Wesley Diversity Officer and Writing Center Director Rev. Dr. Raedorah C. Stewart offers a personal reflection on Black Futures Month.
Black Futures in Film by Rev. Dr. Raedorah C. Stewart, Diversity Officer
Wesley Theological Seminary, February 2022
In a recent conversation, I explained that Black History Month on the calendar reminded white people that they are part of Black History, aka American History. Logically, Black people do not have to be reminded of such as we revere our ancestors and revel in the legacy they left us to struggle and triumph. From my earliest remembrance to this day, I learned that my Black is beautiful and blessed, regardless!
Still, my comment evoked quizzical looks, and I went on to explain that Black History Month for Black people is actually Black Futures Month! I know this term has not made its way into mainstream vernacular, but the essence of Black Futures continues to make Black History, aka American History! This month, we are a people that Sankoa–we look back only to retrieve what we need to thrive in the present and live in future generations. For every book written, we thank Phillis Wheatly. For every flick of a light switch, we thank Lewis Latimer. For over three hundred ways to use peanuts, we thank George Washington Carver. For seeding the Black Church, we thank Lemuel Haynes, Richard Allen, Peter Durret. For birthing womanist theology, we thank Rev. Drs. Geneva Cannon, Delores Williams, and Jacqueline Grant. For excelling in STEM programs, we hope in Black school girls. For Academy Nominations and a key to the city, we thank Issa Raye. For news now with no chaser, we thank Roland Martin. And, the list of legacy makers goes on and on.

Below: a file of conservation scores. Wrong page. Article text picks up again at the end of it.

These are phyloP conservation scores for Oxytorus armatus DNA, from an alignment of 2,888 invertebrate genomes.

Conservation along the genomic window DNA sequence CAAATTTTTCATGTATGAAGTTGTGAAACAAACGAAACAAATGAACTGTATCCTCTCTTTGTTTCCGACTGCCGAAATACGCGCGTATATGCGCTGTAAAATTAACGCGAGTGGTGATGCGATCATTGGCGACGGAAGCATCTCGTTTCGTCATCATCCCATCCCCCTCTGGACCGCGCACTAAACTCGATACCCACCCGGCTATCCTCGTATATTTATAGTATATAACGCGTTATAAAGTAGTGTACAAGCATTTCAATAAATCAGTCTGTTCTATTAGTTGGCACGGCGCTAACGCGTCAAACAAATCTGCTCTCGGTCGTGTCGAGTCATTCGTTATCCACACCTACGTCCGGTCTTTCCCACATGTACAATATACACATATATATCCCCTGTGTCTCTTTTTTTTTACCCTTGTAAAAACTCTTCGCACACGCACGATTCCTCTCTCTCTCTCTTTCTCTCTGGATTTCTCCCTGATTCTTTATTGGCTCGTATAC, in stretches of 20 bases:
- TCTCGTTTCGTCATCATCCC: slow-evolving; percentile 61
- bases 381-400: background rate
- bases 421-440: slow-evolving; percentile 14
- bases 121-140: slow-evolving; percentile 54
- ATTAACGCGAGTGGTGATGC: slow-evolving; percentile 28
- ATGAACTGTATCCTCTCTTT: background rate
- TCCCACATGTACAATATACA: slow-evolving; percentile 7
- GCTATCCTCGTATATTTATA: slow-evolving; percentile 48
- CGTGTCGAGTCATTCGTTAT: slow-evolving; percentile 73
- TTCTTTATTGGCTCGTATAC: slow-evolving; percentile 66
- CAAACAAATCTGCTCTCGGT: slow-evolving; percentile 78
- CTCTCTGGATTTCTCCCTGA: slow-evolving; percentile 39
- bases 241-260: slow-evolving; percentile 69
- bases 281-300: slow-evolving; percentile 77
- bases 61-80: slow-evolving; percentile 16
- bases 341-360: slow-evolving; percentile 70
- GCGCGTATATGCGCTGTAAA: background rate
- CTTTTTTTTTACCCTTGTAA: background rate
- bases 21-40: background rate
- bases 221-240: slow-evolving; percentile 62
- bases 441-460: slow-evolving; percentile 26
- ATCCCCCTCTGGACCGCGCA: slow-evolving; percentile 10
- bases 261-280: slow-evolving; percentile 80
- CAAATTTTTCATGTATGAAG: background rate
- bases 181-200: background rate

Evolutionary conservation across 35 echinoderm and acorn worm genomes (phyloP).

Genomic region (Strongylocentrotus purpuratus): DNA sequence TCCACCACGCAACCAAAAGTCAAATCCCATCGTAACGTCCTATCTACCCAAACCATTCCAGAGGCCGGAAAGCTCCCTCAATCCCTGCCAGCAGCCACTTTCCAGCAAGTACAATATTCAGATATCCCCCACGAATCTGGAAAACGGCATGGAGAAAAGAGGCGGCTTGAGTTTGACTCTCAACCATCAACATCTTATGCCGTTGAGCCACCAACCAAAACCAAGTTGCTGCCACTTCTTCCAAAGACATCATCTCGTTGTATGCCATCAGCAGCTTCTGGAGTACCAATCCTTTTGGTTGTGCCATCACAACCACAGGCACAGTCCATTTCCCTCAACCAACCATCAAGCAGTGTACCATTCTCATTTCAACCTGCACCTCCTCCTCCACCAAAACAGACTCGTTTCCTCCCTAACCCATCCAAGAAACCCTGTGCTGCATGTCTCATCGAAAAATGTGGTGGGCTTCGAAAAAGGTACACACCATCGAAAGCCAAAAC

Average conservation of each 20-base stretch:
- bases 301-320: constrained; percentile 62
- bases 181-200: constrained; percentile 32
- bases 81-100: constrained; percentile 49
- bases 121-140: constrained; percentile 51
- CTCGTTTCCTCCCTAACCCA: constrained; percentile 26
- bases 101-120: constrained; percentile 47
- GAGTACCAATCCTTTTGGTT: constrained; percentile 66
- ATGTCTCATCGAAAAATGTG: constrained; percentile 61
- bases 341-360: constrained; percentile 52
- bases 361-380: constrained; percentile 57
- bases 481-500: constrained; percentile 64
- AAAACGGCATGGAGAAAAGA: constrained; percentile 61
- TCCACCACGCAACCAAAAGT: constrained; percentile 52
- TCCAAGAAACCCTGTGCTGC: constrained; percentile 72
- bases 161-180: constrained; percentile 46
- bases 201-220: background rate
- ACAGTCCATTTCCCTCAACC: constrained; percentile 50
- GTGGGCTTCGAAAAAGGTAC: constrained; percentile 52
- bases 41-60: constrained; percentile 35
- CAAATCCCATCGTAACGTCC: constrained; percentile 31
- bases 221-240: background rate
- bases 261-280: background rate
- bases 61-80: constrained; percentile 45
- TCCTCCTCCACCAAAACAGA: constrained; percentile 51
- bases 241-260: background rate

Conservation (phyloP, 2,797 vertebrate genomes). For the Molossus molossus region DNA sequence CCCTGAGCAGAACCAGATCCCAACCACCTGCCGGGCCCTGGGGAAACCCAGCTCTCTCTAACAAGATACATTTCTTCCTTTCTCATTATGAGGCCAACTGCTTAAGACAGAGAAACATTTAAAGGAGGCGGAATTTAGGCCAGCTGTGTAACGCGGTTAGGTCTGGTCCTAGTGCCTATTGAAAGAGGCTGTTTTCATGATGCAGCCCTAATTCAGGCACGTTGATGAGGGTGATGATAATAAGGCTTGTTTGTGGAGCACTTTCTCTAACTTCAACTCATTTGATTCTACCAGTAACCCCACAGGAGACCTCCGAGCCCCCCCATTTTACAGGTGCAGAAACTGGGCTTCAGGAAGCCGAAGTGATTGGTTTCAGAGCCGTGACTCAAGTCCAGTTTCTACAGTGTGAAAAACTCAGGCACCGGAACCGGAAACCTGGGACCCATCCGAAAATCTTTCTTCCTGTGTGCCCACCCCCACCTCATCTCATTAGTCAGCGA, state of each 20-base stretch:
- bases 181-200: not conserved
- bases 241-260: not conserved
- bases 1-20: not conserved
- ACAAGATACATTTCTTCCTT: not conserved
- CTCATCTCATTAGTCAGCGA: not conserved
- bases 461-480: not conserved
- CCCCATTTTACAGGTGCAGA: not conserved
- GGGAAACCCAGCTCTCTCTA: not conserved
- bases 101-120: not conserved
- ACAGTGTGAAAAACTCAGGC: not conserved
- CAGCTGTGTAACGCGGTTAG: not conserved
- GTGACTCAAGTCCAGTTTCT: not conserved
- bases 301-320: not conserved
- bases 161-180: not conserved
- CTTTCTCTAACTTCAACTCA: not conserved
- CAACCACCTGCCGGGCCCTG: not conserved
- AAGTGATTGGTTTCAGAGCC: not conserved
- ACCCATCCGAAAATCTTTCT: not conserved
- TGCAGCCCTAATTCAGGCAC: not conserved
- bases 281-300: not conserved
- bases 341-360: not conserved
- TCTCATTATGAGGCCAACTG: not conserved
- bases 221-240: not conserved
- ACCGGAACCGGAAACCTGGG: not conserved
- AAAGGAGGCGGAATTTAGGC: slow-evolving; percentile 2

While Black people attend to our Black futures this month, I encourage non-Black persons to binge-watch Black culture television and film by Black writers, directors, and producers to get a glimpse of our truth. Colette, a prolific female French author at the turn of the century, realizes the power of the pen when her husband enslaves her to ghostwrite novels under his pseudonym. She comprises this seemingly innocuous sentence, “The hand that holds the pen writes history.” However, Black Futures is fueled by pens dripping in Black storytelling. We are more than the recycled stereotypical images that stoke racist imaginations. As one engages Black-produced film, stage plays, music, and the arts is to journey with us into the fullness of our humanity and hope that Black Futures bring.
I invite you to snuggle up with warm drinks and fuzzy socks for the next two weeks and learn more about Black people, Black history, and Black futures with me! I welcome you into my world through Black stories in film: 14 Best Black History Movies on Netflix. As you grow in awe and understanding, I am available as your conversation partner - feel free to email me at firstname.lastname@example.org
#ourHistory #ourFuture #BelovedCommunity
Rev. Dr. Raedorah C. Stewart, Diversity Officer & Director of the Writing Center
“Love your neighbor–stay masked and get vaxxed.”